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Oakley's Chandler Jones - 8-Man POY

Oakley's Chandler Jones works a portrait session Tuesday night, Dec. 5, 2017, in Twin Falls.

Chandler Jones’ player of the year campaign was aided by misfortune.

Oakley High School senior running back/linebacker Austin Bedke missed three-plus games because of an injury in the season-opener. An injury knocked sophomore RB/LB Josh Nyman out for two games. Hornets starting quarterback Tate Cranney missed the second half of the season after suffering a leg injury.

That last blow was bittersweet to Jones, who mainly lined up at wide receiver and defensive back. The sophomore replaced Cranney at quarterback, and he thrived. The Hornets lost in the 1A Division I state semifinals, but without Jones’ all-around success and seamless performance at quarterback, their season likely would have ended much earlier.

“We all felt bad for Tate. Tate and Chandler were really getting on the same page in their quarterback-wide receiver relationship,” Oakley head coach Kade Craner said. “But at the same time, you have to have plan B ready to go, and plan B was a pretty good option.”

Jones was a quarterback throughout middle school and junior high, and he was Oakley’s JV signal caller as a freshman. Cranney was the starting varsity quarterback as a sophomore in 2016, so Jones was given the backup role this past season, in addition to starting spots at receiver and cornerback.

Jones embraced his roles and was one of Cranney’s favorite targets — he caught 36 passes for 796 yards and 11 touchdowns in five games. He certainly didn’t want Cranney to get hurt. But there’s a reason Jones played quarterback every season of his football career before 2017.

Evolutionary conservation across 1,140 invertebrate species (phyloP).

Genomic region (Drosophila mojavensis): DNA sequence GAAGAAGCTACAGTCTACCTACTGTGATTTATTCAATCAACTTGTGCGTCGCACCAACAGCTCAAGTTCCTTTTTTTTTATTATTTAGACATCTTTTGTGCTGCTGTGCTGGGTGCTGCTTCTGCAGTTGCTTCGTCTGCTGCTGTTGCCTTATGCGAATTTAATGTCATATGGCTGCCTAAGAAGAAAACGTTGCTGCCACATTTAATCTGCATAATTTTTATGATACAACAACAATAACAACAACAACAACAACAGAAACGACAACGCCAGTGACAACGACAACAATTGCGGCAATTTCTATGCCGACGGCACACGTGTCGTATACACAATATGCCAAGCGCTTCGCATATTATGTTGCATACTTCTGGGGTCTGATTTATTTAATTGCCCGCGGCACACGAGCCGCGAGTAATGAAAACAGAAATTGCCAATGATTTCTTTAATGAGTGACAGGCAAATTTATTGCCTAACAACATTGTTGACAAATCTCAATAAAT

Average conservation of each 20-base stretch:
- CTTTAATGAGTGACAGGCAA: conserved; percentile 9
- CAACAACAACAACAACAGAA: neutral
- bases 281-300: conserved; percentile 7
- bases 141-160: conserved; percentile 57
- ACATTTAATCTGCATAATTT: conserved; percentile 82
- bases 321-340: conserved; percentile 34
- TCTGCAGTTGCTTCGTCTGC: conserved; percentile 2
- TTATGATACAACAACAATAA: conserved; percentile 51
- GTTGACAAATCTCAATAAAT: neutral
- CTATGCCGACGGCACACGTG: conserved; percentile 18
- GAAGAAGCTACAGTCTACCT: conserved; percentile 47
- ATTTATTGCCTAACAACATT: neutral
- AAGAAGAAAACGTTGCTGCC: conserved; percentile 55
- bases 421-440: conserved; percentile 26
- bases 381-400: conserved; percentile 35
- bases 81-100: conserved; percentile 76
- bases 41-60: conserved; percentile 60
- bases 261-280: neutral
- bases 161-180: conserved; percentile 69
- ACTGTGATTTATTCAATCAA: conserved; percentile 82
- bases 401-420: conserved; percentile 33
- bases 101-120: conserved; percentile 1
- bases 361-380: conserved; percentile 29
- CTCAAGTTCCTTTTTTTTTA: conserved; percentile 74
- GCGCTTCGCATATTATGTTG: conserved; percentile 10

“I love playing quarterback, and I think I’d rather do that. When (Cranney) went down, I can’t say I was too upset,” he said. “If I had been catching passes, I’d have been happy. I love any spot on the field, really. It doesn’t matter. But playing quarterback the last few games, that was fun. I got to show people what I could do.”

Jones played five games at quarterback. He completed 40-of-86 passes for 682 yards, eight touchdowns and two interceptions, and he rushed for 502 yards and eight TDs on 46 carries (10.9 yards be rush). And none of those five games were easy.

His first start at QB came at home against Valley on Oct. 20. The Vikings were ranked No. 4 in the media poll and had senior quarterback Jason Hardy, who was later named the Snake River Conference offensive player of the year.

Jones was tasked with replacing an excellent quarterback, dueling with another and covering one of the conference’s best receivers. Valley senior Victor Lopez, returning from injury, lined up across from Jones the entire game.

Lopez broke free for 200-plus yards, but Jones played well on offense. He ran effectively and threw for two touchdowns, including the game-winner with 1:20 left in the game.

“It was an easy transition,” Jones said. “There are things with a lot more pressure than playing football.”

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The next week, Jones led the Hornets to a win over rival Raft River, and he helped them reach the state semifinals after a blowout win over Lapwai.

The semifinal game, against Prairie, was both magical and disastrous for Jones.

He accounted for four of Oakley’s five touchdowns, one of which was set up by a Jones 55-yard punt return. But in the fourth quarter, Jones threw an interception that led to Prairie’s game-tying touchdown, and he lost a fumble that resulted in the eventual game-winning score.

“That still haunts me to this day,” he said.

Jones now knows how Craner and Cranney felt in 2016, when Oakley lost to Raft River in the state title game. No number of big plays and gaudy statistics could help Jones cope with the semifinal loss.

But he understands the breadth of his accomplishments. Few sophomores play as well as Jones did on both sides of the ball this past season (he had 64 tackles and seven interceptions on defense). Even fewer players move from receiver and perform nearly as well as the successful quarterback they replaced.

“I never thought we were in trouble,” Cranney said. “I knew there might be some learning curves, but he took to it really well and probably played the best football of anybody in our conference.”


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